– Wear a hands free phone headset throughout. Once in a while drift off into an unrelated conversation, such as: ‘I don’t care if there are no dwarves, just get the show done!’

– Write the words ‘he fancies you’ on your pad and show it to the person next to you while indicating with your pen

– Respond to a serious question with: ‘I don’t know what to say, obviously I’m flattered, but it’s all happened so fast’

– Reconstruct the meeting in front of you using action figures and when anyone moves rearrange the figures accordingly

– Shave one of your forearms

– Draw a chalk circle around one of the chairs then avoid sitting on it when the meeting starts. When someone does eventually sit in it, cover your mouth and gasp

– Turn your back on the meeting and sit facing the window with your legs stretched out, announce that you ‘love this dirty town’

– Mount the desk and walk along its length before taking your seat

– Reflect sunlight into everyone’s eyes off your watch face

– Gargle with water

– Repeat every idea they express in a baby voice while moving your hand like a chattering mouth

– Hum throughout

– Pull out a large roll of bank notes and count them demonstratively

– Bend momentarily under the table then emerge wearing contact lenses that white out your eyes

– Use a large hunting knife to point at your visual aids

– Attempt to hypnotise the entire room using a pocket watch

– When referring to someone in the room always call them ‘homey’ or ‘dog’

– Leave long pauses in your speech at random moments. When someone is prompted to interject shout ‘I HAVE NOT FINISHED’

– Gradually push yourself closer and closer to the door on your chair

Meetings need never be the same again!

Where Are We?

Since I stopped working two months ago, I have had a constant chest infection.  I’m pretty sure it is do with our extended winter and the fact that it is still cold and that I’ve got no job to distract me from coughing and that it’s a good opportunity to get attention…. but, given that it’s getting on my nerves and stopping me sleeping, the doctor decided to send me off to hospital for a raft of blood tests.

I went a few days ago.

I took ticket number 89 and they were only on number 47 ! An old lady was wheeled into place opposite me by a younger woman, who then sat next to her. They both smiled at me and I noticed that the lady in the wheelchair was smartly dressed and she sat up straight and proud, and was very well-spoken.

She asked her carer what the number on the ticket was and was told 93 and she noted that they were in for a long wait. The local newspaper that was in her lap then slipped off her knees and fell in front of me. I picked it up and handed it to her with a smile and she thanked me very graciously. She gave it to her carer and asked her to read out some of the articles, which she did, and they then talked about some of the stories. 

I was quite fascinated by the two of them.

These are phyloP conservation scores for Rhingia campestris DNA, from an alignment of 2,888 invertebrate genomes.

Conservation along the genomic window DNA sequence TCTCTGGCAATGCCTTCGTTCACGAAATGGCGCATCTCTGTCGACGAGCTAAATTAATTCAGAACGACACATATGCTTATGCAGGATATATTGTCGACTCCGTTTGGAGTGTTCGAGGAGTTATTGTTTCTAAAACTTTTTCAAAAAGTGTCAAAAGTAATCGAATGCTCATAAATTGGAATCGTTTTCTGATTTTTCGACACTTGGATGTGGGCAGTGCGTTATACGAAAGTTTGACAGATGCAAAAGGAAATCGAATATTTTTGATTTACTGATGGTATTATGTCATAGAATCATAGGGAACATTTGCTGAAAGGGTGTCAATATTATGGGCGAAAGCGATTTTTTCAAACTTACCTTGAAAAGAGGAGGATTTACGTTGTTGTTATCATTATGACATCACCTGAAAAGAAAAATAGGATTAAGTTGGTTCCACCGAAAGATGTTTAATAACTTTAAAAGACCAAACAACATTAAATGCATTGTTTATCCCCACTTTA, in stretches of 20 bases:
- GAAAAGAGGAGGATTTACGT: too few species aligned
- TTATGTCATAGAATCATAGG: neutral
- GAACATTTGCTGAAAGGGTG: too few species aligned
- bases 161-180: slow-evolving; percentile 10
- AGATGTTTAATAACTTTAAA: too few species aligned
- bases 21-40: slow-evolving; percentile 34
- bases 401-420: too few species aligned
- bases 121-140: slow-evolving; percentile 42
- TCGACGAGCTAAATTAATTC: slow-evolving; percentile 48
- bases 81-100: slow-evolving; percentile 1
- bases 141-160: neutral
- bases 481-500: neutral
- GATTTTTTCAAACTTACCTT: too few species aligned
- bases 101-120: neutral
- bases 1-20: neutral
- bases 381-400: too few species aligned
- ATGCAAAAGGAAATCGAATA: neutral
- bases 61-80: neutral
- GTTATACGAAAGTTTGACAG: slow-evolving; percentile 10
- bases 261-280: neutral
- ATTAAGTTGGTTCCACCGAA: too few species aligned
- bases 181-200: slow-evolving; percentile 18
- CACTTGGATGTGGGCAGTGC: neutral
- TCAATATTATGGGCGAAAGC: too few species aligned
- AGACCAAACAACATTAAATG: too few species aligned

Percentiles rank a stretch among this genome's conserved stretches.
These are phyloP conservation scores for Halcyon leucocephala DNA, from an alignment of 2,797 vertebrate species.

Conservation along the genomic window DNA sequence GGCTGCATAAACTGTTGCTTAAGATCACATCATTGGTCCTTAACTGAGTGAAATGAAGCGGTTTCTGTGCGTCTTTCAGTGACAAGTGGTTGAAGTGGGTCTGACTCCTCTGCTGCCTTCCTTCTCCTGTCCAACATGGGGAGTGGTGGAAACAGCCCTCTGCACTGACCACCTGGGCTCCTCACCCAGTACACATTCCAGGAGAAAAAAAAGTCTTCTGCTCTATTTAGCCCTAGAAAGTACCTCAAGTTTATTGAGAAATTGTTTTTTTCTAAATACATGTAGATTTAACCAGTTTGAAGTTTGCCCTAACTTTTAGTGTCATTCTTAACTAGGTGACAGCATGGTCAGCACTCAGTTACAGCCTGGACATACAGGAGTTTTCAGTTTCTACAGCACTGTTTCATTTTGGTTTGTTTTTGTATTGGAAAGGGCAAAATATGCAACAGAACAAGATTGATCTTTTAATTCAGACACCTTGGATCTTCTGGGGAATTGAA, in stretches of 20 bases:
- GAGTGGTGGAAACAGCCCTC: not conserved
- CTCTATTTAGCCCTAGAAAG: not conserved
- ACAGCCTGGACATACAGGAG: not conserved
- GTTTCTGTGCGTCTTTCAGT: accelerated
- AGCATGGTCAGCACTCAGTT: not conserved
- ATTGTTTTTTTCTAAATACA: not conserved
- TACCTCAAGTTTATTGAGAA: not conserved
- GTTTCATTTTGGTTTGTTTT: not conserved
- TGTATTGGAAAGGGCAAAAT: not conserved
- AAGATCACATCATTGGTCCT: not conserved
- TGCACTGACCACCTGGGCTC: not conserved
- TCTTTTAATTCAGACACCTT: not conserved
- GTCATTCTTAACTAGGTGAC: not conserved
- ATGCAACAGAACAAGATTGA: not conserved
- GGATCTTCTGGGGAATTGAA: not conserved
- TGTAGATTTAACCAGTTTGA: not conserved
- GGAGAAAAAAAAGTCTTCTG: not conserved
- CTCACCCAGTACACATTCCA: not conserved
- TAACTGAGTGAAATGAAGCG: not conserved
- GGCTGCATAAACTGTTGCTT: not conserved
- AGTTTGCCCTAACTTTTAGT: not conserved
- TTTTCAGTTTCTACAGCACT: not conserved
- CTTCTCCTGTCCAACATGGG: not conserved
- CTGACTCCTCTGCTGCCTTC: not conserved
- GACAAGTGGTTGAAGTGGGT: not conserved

In between the reading, the old lady asked a couple of times what the number was on the ticket but the carer didn’t answer which I thought was a little rude. A little while later, I noticed the woman was not sitting up so straight but seemed to sag a little in her chair. While her carer was reading, she pulled her sleeve and asked “what time is your appointment?” The carer said “There’s no time – it’s not an appointment.” “Oh” said the old lady “what is it then?” “It’s a blood test remember and it’s for you, not me.” The old lady’s eyes widened and the carer patted her on the knee and reassured her that it would be OK and over very quickly but they just had to wait a while first.  The old lady slumped into her chair and stared at the floor while the carer just continued to read the newspaper quietly to herself.

I suddenly felt anxious and wanted to do something, but wasn’t sure what.

Then, about ten minutes later, the old lady sat up straight in her chair again and started to talk about one of the stories in the paper. I can’t remember the details but it was something about a man being sacked when his employer found out he was gay and she gave her opinions on why that was so wrong and proved very eloquent on employment law and human rights. She broke it off to ask what number was on the ticket and was again ignored, and then she suddenly asked where Brian was. Her carer asked “Brian? You mean your husband? He’s not with us anymore.” “Why?” asked the old lady. “Is he up in London?” “No” said the carer “He died a while back, didn’t he.” The old lady looked confused and then anger flashed across her face as she said “What a wicked thing to say. You’re a horrid girl. I shan’t talk to you any more.” And she sat staring at the floor again while the carer continued to read the paper.

I finally got it then.

It had taken a while to figure out as the old lady had seemed so well. I bet she was a teacher once, maybe even a headmistress, but I guess dementia doesn’t care about the past.

Number 89 finally flashed up and I walked away as the old lady, forgetting her anger, asked what ticket number they had……

Back To The Present

I’ve done all my looking back for now and it’s time to use this blog to look forward.  A friend sent me this recently, so I thought it would be an ideal way to at least consider where I am at the moment

1.  What are your current obsessions?